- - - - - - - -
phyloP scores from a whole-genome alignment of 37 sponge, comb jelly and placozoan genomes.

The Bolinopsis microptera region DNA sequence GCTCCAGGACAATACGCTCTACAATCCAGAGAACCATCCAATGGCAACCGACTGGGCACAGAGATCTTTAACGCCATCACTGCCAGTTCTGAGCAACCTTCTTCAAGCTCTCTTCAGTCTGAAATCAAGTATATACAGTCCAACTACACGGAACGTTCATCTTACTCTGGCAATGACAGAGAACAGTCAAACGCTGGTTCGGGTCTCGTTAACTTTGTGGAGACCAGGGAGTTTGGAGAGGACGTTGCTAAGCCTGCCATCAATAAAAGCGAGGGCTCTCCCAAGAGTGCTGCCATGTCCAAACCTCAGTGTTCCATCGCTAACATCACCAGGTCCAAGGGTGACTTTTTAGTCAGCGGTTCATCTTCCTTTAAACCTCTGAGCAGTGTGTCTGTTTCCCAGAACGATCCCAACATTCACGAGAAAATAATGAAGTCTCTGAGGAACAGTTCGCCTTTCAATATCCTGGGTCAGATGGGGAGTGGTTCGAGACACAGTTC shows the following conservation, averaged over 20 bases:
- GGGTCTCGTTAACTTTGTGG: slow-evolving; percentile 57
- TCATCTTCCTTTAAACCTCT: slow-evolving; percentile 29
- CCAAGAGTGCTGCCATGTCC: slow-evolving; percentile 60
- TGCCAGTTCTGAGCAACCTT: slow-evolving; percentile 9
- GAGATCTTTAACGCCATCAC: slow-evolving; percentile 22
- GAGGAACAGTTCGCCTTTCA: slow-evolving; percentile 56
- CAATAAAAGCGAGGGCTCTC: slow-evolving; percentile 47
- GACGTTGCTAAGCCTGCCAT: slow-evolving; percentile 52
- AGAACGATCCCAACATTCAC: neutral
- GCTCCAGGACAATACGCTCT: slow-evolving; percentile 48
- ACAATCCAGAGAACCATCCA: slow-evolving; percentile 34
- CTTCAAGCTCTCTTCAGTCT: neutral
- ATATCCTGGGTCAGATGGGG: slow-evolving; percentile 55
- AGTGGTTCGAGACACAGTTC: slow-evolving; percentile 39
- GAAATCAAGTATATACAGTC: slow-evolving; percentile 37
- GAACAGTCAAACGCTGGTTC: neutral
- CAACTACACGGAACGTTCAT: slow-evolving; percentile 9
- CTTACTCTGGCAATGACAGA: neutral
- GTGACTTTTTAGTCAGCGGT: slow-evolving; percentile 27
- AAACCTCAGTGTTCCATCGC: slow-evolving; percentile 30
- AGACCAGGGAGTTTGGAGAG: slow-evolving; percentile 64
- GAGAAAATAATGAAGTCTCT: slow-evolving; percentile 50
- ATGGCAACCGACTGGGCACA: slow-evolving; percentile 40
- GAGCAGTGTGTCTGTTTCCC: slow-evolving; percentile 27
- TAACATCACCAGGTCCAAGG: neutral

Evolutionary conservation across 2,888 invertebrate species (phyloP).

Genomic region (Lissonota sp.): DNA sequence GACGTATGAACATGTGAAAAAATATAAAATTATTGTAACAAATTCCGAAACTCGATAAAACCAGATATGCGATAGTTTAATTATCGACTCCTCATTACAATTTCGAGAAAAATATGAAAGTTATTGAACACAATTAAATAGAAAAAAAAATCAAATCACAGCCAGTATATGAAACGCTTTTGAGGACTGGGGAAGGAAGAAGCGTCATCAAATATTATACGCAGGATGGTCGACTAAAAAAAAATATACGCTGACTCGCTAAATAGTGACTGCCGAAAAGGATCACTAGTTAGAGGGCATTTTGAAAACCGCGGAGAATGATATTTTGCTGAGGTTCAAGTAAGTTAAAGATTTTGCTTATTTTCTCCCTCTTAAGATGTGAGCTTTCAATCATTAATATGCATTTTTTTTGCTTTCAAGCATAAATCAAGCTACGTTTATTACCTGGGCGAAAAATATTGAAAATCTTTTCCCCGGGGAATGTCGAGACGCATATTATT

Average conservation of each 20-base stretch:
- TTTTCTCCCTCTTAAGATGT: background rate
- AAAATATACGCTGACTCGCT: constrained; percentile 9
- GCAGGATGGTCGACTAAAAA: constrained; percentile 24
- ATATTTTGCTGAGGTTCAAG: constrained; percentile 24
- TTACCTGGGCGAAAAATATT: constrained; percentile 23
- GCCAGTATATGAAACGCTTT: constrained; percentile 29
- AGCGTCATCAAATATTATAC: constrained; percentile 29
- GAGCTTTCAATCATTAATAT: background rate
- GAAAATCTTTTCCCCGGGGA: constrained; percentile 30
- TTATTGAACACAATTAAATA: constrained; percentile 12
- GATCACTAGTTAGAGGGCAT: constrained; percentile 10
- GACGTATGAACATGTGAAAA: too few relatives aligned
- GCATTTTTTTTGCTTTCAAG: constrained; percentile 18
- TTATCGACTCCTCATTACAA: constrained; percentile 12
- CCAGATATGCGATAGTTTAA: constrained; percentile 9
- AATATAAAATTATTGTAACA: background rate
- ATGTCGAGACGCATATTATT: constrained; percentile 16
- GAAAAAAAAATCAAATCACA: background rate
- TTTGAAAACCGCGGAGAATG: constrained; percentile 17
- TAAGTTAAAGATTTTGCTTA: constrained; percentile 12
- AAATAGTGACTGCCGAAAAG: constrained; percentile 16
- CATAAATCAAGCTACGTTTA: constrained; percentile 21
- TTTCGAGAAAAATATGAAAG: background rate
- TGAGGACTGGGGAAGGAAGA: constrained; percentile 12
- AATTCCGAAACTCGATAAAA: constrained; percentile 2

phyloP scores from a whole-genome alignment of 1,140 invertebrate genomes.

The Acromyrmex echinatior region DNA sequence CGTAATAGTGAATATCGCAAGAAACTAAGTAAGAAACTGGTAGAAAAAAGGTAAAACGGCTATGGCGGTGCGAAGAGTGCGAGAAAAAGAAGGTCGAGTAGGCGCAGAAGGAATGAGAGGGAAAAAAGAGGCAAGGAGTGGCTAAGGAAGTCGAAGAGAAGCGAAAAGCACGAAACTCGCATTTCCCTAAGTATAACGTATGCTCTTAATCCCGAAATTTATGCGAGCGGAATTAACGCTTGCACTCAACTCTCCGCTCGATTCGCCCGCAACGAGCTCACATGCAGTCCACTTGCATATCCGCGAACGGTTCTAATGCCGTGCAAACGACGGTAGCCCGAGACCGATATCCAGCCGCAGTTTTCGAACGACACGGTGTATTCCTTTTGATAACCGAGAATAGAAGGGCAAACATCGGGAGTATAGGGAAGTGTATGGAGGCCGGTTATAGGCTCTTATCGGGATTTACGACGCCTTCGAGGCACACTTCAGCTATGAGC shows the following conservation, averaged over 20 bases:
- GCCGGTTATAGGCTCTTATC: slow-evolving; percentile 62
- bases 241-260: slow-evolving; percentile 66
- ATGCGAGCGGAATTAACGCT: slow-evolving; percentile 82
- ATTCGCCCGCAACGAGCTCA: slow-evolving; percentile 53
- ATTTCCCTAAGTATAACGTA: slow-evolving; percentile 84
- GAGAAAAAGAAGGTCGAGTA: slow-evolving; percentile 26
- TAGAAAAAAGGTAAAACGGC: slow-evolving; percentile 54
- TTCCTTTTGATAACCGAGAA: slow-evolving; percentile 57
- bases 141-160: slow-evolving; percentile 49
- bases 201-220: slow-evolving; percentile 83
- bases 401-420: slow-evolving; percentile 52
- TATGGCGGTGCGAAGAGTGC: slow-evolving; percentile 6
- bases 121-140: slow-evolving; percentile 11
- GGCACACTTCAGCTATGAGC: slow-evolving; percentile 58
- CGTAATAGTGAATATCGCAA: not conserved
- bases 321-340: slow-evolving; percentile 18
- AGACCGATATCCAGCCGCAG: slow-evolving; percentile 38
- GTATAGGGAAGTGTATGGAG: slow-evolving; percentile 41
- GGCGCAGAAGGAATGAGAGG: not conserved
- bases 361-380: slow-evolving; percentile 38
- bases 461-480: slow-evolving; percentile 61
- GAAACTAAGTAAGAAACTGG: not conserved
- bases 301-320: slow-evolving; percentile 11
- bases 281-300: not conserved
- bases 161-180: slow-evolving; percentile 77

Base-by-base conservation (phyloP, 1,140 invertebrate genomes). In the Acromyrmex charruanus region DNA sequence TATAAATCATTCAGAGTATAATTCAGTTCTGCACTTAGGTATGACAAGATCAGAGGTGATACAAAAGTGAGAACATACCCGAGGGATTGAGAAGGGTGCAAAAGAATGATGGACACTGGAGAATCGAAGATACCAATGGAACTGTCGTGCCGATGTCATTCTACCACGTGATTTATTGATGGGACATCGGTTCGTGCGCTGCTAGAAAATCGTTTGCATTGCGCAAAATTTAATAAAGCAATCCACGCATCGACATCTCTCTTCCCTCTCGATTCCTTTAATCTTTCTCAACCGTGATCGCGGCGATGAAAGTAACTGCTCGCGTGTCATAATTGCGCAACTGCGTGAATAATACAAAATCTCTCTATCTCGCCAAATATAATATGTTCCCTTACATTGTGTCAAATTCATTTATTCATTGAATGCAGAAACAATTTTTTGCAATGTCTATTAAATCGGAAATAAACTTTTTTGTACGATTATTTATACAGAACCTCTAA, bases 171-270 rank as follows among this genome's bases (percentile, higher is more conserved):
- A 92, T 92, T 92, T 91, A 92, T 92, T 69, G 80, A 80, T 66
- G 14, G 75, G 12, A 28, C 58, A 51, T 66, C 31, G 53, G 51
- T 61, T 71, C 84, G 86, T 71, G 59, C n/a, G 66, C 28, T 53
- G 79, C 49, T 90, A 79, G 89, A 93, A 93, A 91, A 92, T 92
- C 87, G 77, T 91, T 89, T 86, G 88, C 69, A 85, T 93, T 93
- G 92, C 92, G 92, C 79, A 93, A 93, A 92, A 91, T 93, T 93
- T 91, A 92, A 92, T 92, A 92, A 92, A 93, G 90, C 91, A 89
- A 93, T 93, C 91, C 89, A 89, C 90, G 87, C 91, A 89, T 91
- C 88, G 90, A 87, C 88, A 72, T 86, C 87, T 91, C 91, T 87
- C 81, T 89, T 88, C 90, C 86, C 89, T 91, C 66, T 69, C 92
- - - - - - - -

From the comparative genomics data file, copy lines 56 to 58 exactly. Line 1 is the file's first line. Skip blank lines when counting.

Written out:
phyloP scores from a whole-genome alignment of 1,140 invertebrate genomes.

The Acromyrmex echinatior region DNA sequence CGTAATAGTGAATATCGCAAGAAACTAAGTAAGAAACTGGTAGAAAAAAGGTAAAACGGCTATGGCGGTGCGAAGAGTGCGAGAAAAAGAAGGTCGAGTAGGCGCAGAAGGAATGAGAGGGAAAAAAGAGGCAAGGAGTGGCTAAGGAAGTCGAAGAGAAGCGAAAAGCACGAAACTCGCATTTCCCTAAGTATAACGTATGCTCTTAATCCCGAAATTTATGCGAGCGGAATTAACGCTTGCACTCAACTCTCCGCTCGATTCGCCCGCAACGAGCTCACATGCAGTCCACTTGCATATCCGCGAACGGTTCTAATGCCGTGCAAACGACGGTAGCCCGAGACCGATATCCAGCCGCAGTTTTCGAACGACACGGTGTATTCCTTTTGATAACCGAGAATAGAAGGGCAAACATCGGGAGTATAGGGAAGTGTATGGAGGCCGGTTATAGGCTCTTATCGGGATTTACGACGCCTTCGAGGCACACTTCAGCTATGAGC shows the following conservation, averaged over 20 bases:
- GCCGGTTATAGGCTCTTATC: slow-evolving; percentile 62